The Nigerian government has agreed with Israeli and Japanese companies to begin producing electric cars (EVs) in Nigeria.
On Thursday, August 25, 2022, the Memorandum of Understanding (MOU) was signed by the National Agency for Science and Engineering Infrastructure (NASENI) in conjunction with the Peramare Enterprise of Israel and the SIXAI of Japan.
According to Ayal Raz, a spokesman of Peramare Enterprise, the setting up of the facility would get underway in the first quarter of 2023. He stated that the first step would be to assemble the vehicles, and then they will move on to fully constructing them in Nigeria
Is Nigeria prepared for electric vehicles?
According to Tolulope Williams, Head of E-Mobility at MAX.NG, who spoke with Techpoint Africa, said the alliance is a wonderful development; nevertheless, a great deal of work needs to be done before it can be implemented. Several measures need to be taken when it comes to the deployment of electric vehicles. The charging infrastructure and having access to electricity are crucial, he said.
It takes electric vehicles (EVs) at least thirty minutes to reach a full charge on average when they are plugged in to charge. Despite this, the number of people in the country with access to power is still quite low.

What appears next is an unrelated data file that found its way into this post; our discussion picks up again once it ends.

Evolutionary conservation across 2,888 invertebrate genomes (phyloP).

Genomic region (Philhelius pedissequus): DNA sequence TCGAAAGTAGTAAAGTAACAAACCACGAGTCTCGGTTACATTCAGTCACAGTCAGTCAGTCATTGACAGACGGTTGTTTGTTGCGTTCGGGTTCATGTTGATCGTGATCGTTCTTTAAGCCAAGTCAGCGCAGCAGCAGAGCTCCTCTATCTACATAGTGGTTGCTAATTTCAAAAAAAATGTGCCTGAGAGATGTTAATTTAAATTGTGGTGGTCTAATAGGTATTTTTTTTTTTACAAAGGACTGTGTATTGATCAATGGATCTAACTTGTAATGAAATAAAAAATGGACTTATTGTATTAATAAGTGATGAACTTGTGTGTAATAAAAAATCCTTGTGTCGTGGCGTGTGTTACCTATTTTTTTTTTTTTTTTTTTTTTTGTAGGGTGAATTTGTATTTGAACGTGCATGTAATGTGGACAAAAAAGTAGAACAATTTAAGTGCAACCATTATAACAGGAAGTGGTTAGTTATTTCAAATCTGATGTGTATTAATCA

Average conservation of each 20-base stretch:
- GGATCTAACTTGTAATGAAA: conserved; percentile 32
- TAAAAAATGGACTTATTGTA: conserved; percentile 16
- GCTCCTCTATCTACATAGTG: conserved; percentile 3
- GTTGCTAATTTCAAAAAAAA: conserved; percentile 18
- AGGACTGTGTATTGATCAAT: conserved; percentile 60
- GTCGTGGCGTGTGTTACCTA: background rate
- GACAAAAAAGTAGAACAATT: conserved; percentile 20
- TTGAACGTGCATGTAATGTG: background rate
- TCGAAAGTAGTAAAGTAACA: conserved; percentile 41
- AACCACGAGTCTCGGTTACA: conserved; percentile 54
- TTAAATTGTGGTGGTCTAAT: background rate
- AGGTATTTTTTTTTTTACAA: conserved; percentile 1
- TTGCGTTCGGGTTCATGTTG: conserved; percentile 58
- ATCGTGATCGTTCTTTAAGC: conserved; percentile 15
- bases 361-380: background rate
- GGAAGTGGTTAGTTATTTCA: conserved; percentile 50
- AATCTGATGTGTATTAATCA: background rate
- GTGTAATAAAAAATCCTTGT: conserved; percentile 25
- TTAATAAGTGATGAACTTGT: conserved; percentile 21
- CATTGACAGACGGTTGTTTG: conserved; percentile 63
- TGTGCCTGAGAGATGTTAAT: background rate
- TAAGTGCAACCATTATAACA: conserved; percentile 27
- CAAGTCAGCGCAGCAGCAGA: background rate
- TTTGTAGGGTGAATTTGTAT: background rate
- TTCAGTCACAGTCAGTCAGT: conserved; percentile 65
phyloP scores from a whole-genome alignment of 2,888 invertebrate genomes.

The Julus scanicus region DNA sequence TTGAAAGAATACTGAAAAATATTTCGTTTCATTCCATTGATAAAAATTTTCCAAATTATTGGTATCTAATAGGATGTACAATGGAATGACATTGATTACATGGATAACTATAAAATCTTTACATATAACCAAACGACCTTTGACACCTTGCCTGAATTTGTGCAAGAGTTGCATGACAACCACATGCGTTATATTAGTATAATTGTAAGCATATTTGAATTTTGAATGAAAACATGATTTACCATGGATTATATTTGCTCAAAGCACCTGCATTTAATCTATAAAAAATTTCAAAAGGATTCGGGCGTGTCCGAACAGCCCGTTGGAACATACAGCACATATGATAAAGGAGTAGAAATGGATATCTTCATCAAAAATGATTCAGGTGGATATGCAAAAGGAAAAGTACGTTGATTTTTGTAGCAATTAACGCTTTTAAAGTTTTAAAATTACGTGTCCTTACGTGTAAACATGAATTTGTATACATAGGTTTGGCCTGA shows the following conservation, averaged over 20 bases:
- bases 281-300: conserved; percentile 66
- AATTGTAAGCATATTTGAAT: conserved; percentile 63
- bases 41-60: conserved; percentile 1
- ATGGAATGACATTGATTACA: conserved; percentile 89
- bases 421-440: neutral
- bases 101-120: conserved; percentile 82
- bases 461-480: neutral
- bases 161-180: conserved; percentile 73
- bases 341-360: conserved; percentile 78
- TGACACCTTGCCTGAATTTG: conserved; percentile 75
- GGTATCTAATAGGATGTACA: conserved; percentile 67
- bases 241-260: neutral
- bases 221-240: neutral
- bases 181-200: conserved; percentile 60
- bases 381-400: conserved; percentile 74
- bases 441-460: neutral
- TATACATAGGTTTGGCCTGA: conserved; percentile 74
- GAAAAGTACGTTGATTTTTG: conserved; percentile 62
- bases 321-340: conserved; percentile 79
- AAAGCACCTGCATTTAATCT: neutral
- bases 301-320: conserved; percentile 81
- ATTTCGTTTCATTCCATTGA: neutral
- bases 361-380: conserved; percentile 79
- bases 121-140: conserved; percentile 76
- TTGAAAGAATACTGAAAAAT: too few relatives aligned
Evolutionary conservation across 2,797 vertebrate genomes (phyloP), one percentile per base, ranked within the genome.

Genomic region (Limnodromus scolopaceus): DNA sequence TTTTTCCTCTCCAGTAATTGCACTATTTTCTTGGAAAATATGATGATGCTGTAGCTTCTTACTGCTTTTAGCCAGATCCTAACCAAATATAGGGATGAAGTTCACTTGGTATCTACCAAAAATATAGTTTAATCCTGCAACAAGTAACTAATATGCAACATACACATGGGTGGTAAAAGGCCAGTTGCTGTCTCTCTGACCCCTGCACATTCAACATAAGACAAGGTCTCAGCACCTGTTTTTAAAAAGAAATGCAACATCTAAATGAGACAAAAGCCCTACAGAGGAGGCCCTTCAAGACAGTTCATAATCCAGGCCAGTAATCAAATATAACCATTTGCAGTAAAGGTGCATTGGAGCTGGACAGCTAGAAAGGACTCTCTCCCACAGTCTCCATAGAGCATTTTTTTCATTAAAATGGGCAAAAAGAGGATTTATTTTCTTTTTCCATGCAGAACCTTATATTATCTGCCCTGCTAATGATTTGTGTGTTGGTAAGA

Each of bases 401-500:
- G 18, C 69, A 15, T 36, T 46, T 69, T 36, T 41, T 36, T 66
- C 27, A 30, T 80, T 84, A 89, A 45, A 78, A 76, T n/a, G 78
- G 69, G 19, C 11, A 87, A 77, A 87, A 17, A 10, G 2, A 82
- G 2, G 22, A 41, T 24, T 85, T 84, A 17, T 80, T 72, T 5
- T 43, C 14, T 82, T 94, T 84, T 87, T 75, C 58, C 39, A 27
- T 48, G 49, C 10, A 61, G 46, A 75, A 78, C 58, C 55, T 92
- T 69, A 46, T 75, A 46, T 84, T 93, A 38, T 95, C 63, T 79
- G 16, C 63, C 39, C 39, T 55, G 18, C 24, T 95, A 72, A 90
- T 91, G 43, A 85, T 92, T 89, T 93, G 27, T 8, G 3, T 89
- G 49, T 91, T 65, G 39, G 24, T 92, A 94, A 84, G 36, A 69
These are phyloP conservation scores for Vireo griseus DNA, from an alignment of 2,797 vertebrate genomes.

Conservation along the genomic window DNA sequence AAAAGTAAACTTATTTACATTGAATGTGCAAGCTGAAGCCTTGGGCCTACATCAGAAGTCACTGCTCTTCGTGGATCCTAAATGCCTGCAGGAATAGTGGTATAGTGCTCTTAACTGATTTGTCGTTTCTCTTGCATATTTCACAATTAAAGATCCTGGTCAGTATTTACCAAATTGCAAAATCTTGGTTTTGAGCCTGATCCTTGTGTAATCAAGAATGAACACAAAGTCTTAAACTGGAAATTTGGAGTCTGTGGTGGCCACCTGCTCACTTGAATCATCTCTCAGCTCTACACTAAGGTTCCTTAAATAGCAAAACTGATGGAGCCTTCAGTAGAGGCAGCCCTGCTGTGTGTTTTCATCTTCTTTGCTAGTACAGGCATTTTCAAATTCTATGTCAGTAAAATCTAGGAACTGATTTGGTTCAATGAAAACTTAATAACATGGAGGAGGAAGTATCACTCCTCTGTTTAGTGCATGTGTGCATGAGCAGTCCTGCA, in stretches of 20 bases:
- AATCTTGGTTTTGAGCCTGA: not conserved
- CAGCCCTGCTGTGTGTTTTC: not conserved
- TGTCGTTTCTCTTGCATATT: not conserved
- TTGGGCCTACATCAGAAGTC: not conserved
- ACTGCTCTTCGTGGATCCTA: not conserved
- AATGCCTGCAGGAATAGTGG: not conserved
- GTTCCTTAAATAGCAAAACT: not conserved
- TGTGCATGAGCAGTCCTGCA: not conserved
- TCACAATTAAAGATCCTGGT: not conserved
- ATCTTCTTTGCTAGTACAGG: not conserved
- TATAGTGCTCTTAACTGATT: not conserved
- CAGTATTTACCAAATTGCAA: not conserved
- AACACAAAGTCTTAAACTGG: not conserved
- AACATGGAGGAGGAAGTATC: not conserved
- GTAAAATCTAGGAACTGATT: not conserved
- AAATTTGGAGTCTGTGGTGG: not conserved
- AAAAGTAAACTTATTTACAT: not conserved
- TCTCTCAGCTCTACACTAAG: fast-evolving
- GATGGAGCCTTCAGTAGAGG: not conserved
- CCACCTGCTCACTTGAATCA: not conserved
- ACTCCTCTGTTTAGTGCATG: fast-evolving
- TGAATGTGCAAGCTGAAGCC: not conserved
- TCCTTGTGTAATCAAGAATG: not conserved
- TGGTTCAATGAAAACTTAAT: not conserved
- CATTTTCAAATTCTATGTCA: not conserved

The Energy Progress Report 2022 indicates that Nigeria has the least amount of people who have access to power worldwide. Two hundred six million people live in the country, and around 92 million do not have access to reliable electricity.
People also say that many Nigerian roads are hard to drive on. EVs are powered by electric motors, which makes them heavier than cars that run on gasoline or diesel. These electric motors are more likely to be damaged due to poor road conditions.
There is also a need to help local manufacturers
Williams also mentioned that local electric vehicle (EV) makers like himself should receive backing from the government. Unlike the United States and other Western countries, Nigeria isn’t a major player in the electric vehicle (EV) game; nonetheless, some indigenous manufacturers have created EVs that are operational in the country.
Williams feels that local players can also be useful in developing the country’s electric vehicles (EVs). Examples of these local players are JET EVs and Siltech’s electric bikes.
Although the United States is home to one of the largest electric vehicle (EV) manufacturers in the world — Tesla — just approximately one percent of automobiles in the United States are entirely electric at this time. This is even though EVs are not yet widespread in the global automotive sector.
Despite the possibility that Nigeria does not have the necessary infrastructure for electric cars (EVs), producing electric vehicles within the country could be a suitable place to begin.